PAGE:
When Juliana Macedo do Nascimento signed up for an Obama-era program to shield immigrants who came to the country as young children from deportation, she enrolled at California State University, Los Angeles, transitioning from jobs in housekeeping, child care, auto repair and a construction company.

Now, a decade later at age 36, graduate studies at Princeton University are behind her and she works in Washington as deputy director of advocacy for United We Dream, a national group.

“Dreamers” like Macedo do Nascimento, long a symbol of immigrant youth, are increasingly easing into middle age as eligibility requirements have been frozen since 2012, when the Deferred Action for Childhood Arrivals program was introduced.

The oldest recipients were in their early 30s when DACA began and are in their early 40s today. At the same time, fewer people turning 16 can meet a requirement to have been in the United States continuously since June 2007.

The average age of a DACA recipient was 28.2 years in March, up from 23.8 in September 2017, according to the Migration Policy Institute. About 40% are 30 or older, according to fwd.us, a group that supports DACA.

As fewer are eligible and new enrollments have been closed since July 2021 under court order, the number of DACA recipients fell to just above 600,000 at the end of March, according to government figures.

Beneficiaries have become homeowners and married. Many have U.S. citizen children.

“DACA is not for young people,” Macedo do Nascimento said. “They’re not even eligible for it anymore. We are well into middle age.”

Born out of President Barack Obama’s frustration with Congress’ failure to reach an agreement on immigration reform, DACA was meant to be a temporary solution, and many saw it as imperfect from the start. Immigration advocates were disappointed the policy didn’t include a pathway to citizenship and warned the program’s need to be renewed every two years would leave many feeling in limbo. Opponents, including many Republicans, saw the policy a legal overreach on Obama’s part and criticized it as rewarding people who hadn’t followed immigration law.

In a move intended to insulate DACA from legal challenge, the Biden administration released a 453-page rule Aug. 24 that sticks closely to DACA as it was introduced in 2012. It codified DACA as a regulation by subjecting it to potential changes after extensive public comment.

DACA advocates welcomed the regulation but were disappointed that age eligibility was unchanged.

The rule was “a missed opportunity,” said Karen Tumlin, an attorney and director of Justice Action Center. DACA, she said, was “locked in time, like a fossil preserved in amber.”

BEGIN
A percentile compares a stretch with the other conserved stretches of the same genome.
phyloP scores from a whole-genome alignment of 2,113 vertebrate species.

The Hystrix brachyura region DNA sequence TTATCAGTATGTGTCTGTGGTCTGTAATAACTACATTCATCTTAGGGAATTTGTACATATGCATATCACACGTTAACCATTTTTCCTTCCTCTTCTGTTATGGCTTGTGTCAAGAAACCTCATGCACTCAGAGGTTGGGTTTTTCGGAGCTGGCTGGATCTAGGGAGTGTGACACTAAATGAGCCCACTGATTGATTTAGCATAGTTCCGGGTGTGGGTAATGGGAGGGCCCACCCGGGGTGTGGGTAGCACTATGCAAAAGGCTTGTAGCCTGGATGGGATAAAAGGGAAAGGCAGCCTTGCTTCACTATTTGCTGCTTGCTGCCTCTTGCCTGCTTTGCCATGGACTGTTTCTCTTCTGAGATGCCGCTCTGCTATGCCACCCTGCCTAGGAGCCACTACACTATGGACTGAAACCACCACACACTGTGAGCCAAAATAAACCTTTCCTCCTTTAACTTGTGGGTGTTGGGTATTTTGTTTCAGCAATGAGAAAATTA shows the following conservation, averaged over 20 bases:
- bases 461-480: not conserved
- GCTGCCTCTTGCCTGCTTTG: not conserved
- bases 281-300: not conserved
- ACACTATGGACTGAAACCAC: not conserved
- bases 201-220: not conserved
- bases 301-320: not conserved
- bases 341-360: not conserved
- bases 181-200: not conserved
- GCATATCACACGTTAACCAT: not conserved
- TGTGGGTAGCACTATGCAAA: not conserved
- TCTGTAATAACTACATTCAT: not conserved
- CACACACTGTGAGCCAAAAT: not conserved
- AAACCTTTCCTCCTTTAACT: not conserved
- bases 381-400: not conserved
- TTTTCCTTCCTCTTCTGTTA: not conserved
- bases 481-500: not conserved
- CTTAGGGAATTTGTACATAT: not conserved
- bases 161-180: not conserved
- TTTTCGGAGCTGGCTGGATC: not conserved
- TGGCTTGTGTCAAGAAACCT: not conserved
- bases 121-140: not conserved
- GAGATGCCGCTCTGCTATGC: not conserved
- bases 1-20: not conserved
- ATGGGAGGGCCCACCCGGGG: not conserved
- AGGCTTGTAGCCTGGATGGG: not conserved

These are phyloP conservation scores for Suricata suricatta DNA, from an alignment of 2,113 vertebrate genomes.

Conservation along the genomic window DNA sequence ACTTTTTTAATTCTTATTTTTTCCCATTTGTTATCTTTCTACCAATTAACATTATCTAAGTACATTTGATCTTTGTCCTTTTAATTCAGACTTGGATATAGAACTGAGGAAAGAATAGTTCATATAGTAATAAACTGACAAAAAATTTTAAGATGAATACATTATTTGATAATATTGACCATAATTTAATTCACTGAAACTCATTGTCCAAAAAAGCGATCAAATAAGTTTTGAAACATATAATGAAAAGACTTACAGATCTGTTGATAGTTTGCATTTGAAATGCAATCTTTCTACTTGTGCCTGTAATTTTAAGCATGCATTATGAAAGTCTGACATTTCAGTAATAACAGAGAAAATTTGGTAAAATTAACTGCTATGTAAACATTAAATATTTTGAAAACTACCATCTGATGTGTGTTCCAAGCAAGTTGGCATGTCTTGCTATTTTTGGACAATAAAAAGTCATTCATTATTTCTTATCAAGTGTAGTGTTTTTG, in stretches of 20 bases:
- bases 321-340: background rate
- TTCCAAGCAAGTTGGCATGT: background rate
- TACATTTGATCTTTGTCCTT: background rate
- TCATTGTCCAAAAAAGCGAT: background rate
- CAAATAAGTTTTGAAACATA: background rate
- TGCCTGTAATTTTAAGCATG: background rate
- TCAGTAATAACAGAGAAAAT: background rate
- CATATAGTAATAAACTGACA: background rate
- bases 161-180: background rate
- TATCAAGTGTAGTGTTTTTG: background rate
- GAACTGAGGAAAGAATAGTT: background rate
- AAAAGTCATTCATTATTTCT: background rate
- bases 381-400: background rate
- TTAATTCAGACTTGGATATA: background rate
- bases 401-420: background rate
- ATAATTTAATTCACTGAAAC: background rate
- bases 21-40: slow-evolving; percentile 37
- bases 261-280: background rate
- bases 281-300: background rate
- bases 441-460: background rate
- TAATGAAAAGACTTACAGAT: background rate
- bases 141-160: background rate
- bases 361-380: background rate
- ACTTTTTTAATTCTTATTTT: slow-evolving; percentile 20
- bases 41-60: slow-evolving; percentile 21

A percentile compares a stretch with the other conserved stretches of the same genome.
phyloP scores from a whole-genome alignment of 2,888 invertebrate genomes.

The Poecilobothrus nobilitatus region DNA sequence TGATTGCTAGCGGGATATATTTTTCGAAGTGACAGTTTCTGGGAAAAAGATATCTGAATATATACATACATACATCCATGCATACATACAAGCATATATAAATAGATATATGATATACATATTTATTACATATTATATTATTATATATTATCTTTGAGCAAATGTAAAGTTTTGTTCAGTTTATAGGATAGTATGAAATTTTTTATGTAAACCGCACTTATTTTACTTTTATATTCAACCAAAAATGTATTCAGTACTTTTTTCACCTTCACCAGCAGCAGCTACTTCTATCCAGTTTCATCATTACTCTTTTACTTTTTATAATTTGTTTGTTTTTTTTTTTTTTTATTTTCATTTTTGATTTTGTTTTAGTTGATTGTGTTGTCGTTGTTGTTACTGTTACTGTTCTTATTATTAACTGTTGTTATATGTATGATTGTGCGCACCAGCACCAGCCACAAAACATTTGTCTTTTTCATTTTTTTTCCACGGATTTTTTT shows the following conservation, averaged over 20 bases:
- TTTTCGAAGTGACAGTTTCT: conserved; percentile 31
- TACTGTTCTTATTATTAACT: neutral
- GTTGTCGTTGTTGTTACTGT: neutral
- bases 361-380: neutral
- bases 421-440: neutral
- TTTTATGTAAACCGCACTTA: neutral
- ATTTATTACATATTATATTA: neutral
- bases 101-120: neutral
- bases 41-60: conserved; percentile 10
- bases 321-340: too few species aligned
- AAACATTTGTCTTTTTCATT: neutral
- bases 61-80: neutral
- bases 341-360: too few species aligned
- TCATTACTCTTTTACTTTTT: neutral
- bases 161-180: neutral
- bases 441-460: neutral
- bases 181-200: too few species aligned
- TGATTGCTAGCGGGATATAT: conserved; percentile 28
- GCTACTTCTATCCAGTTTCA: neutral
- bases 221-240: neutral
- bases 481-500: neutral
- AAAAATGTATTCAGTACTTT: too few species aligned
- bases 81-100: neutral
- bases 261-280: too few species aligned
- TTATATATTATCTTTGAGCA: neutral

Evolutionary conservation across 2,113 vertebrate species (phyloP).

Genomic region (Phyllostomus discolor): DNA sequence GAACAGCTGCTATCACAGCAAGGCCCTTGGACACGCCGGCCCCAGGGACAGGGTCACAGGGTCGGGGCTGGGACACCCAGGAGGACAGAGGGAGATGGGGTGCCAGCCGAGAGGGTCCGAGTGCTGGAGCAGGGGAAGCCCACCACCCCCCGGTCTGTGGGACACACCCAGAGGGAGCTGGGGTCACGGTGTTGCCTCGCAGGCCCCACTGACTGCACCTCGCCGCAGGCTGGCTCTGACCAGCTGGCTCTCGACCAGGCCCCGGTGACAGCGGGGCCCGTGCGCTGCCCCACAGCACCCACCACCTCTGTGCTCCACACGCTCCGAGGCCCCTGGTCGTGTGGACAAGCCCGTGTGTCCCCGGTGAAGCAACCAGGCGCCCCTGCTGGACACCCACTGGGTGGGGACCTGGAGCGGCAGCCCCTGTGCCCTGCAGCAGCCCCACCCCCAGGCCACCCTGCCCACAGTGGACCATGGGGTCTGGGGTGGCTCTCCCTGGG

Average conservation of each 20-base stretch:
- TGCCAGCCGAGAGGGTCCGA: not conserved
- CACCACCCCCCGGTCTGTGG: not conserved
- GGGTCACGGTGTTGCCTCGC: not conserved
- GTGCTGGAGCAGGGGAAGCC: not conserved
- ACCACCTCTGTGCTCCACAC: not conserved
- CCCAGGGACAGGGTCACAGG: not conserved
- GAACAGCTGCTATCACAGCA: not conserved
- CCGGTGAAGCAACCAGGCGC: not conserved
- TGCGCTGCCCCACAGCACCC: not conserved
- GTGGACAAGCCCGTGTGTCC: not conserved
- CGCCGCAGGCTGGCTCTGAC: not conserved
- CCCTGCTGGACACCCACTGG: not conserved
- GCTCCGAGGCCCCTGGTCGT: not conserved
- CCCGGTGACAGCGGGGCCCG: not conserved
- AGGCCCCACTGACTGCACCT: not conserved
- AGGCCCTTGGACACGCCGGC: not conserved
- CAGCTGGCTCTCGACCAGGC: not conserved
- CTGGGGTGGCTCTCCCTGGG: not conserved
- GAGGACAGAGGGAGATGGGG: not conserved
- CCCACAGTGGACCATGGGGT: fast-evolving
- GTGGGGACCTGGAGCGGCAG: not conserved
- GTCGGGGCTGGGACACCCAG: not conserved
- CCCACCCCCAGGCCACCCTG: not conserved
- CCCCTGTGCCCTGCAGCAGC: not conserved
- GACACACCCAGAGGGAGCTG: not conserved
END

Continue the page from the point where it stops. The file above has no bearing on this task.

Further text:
The administration weighed expanding the age eligibility but decided against it, said Ur Jaddou, director of U.S. Citizenship and Immigration Services, which administers the program.

“The president told us, ‘How do we preserve and fortify DACA? How do we ensure the security of the program and how best to do that?’ and this was the determination that was made after a lot of thought and careful consideration,” Jaddou said Monday in Los Angeles.

The 5th U.S. Circuit Court of Appeals, which is considering a challenge to DACA from Texas and eight other states, asked both sides to explain how the new rule affects the program’s legal standing.

Texas, in a court filing Thursday, said the rule can’t save DACA. The states conceded that it’s similar to the 2012 memo that created the program but that they “share many of the same defects.”

The executive branch has “neither the authority to decide the major questions that DACA addresses, nor the power to confer substantive immigration benefits,” the states wrote.

The Justice Department argued the new rule — “substantively identical” to the original program — renders moot the argument that the administration failed to follow federal rule-making procedures.

DACA has been closed to new enrollees since July 2021 while the case winds its way through the New Orleans-based appeals court, but two-year renewals are allowed.

Uncertainty surrounding DACA has caused anxiety and frustration among aging recipients.

Pamela Chomba, 32, arrived with her family from Peru at age 11 and settled in New Jersey. She worries about losing her job and missing mortgage payments if DACA is ruled illegal. She put off becoming a mother because she doesn’t know if she can stay in the U.S. and doesn’t want to be a “burden” on her children.

“We’re people with lives and plans, and we really just want to make sure that we can feel safe,” said Chomba, director of state immigration campaigns for fwd.us.

Macedo do Nascimento was 14 when she arrived with her family from Brazil in 2001. She has not seen her brother in 10 years, he returned to Brazil just before DACA was announced. International travel under DACA is highly restricted.

Like Biden and many DACA advocates, she believes legislation is the answer.

“Congress is the ultimate solution here,” she said. “(Both parties) keep passing the ball between each other.

The uncertainty has affected her, the eldest of three siblings.

“The fear of being deported has come back,” Macedo do Nascimento said, because “you never know when this policy is going to end.”

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